With the increased demand for remote work due to the pandemic, many businesses have turned their attention to the cloud. According to International Data Corporation, by 2022, around 90% of enterprises worldwide will rely on hybrid clouds. But how can you migrate applications to the cloud in the most efficient and secure way?
At Apriorit, we’ve worked on several projects that involved making corporate resources accessible for both on-site and remote users. Based on this experience, we’ll describe three different scenarios for migrating the existing applications to the cloud. You can use them as a basis for planning your own cloud migration strategy.
The cloud offers a wide range of possibilities for businesses: effective online collaboration, data storage, improved application and service availability. Gartner suggests moving at least seven critical workloads to the cloud, including collaboration and content management, remote workstation management, and even disaster recovery solutions.
Transferring critical applications and processes to the cloud provides businesses with meaningful benefits. For instance, it improves the availability of corporate resources. And smart infrastructure planning ensures that cloud-hosted apps and services are secure and well-performing.
But to make the most of cloud migration, it’s important to ensure that access to all cloud-hosted resources is effectively secured.
Organizations usually have three categories of resources:
- On-premises resources distributed among a company’s offices
- Resources located in a closed private network with limited access
- Resources hosted in the cloud
The problem is that if a remote user wants to access corporate resources hosted in the cloud, they’ll most likely be able to do it from any location. But applications and services running on-premises can only be accessed from a particular office (see Figure 1).
As you can see, the biggest challenge here is to provide all users with secure and comfortable access to applications and services that are only available at the company’s offices. Let’s find out how we can make these resources equally available for both on-site and remote users by migrating applications to the cloud.
When we move apps to the cloud, our main goal is to provide users with easy and secure access to an organization’s resources. To do so, we need to configure a private network uniting all corporate applications and services into a single secure system that a user can log in to over the internet.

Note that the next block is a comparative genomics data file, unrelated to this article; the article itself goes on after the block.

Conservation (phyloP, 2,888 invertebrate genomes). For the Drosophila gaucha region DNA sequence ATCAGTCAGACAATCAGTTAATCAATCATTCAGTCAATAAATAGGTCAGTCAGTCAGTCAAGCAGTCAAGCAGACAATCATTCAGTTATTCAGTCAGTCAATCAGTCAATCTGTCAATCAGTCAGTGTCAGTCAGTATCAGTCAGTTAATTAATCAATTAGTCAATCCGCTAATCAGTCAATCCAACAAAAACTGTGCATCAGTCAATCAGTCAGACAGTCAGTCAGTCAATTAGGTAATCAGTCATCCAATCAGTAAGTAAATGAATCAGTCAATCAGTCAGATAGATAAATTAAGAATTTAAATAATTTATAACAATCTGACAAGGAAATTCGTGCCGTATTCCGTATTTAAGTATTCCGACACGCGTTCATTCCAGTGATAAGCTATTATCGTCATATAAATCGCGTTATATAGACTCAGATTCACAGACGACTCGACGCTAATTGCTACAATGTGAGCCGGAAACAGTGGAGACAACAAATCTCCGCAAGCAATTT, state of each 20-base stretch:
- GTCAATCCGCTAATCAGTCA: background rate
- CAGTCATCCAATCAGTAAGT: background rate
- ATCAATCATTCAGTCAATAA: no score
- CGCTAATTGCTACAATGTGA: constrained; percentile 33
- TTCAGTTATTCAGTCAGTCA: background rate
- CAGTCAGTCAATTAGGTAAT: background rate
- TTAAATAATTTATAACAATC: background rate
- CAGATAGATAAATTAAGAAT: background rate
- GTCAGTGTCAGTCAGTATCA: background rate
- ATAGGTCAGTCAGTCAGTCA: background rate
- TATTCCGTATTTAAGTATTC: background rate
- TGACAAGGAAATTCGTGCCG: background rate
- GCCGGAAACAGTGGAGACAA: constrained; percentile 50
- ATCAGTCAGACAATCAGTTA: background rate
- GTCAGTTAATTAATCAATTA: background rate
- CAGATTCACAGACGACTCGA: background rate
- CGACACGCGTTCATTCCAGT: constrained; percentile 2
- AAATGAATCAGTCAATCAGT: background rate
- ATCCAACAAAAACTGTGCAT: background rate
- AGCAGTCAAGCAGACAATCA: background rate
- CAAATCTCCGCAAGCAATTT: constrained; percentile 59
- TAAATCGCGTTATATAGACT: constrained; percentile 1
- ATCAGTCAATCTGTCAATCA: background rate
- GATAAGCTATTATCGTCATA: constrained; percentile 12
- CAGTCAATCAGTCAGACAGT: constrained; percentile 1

Access to this system can be provided via a virtual private network (VPN) connection. On the server side, we install and configure a VPN server and make it accessible online. Then, a user needs to install a VPN client and specify the server to connect to and other connection information provided by the corporate system administrator.
As things on the user’s side are rather simple, let’s focus on what’s happening on the server. In this article, we’ll overview three ways to migrate applications to the cloud:
- Using a single VPN server for all services
- Deploying multiple VPN servers
- Placing a VPN server inside a Docker container
Let’s start with the easiest approach.
For this approach to work, all users and service-providing servers should install the same VPN client and connect it to a single VPN server.
Then all traffic going from a client through the VPN tunnel will successfully reach the private addresses of applications connected to the VPN server. As for applications that are already hosted in the cloud, we can make them accessible only for specific IP addresses. To do so, we’ll need to route all traffic to these applications using our VPN server’s network address translation (NAT) firewall.
Most of the previously mentioned VPN services support DNS integration or provide a built-in DNS service that can associate issued IP addresses with the DNS names of services.
Now let’s take a look at the key advantages and drawbacks of this method.
- Configuration is rather simple
- All traffic is encrypted by the chosen VPN server
- A VPN client should be installed on every service-providing server, which isn’t suitable for large organizations.
- It’s difficult to configure load balancing and dynamically change the addresses of connected services.
- As the number of servers providing a particular service may vary, it’s difficult to configure a DNS service that requires entering specific IP addresses.
- There may be significant delays, as traffic routed from a VPN client may travel around the world before it reaches its destination.
- If the VPN server crashes, all services and applications will be unavailable.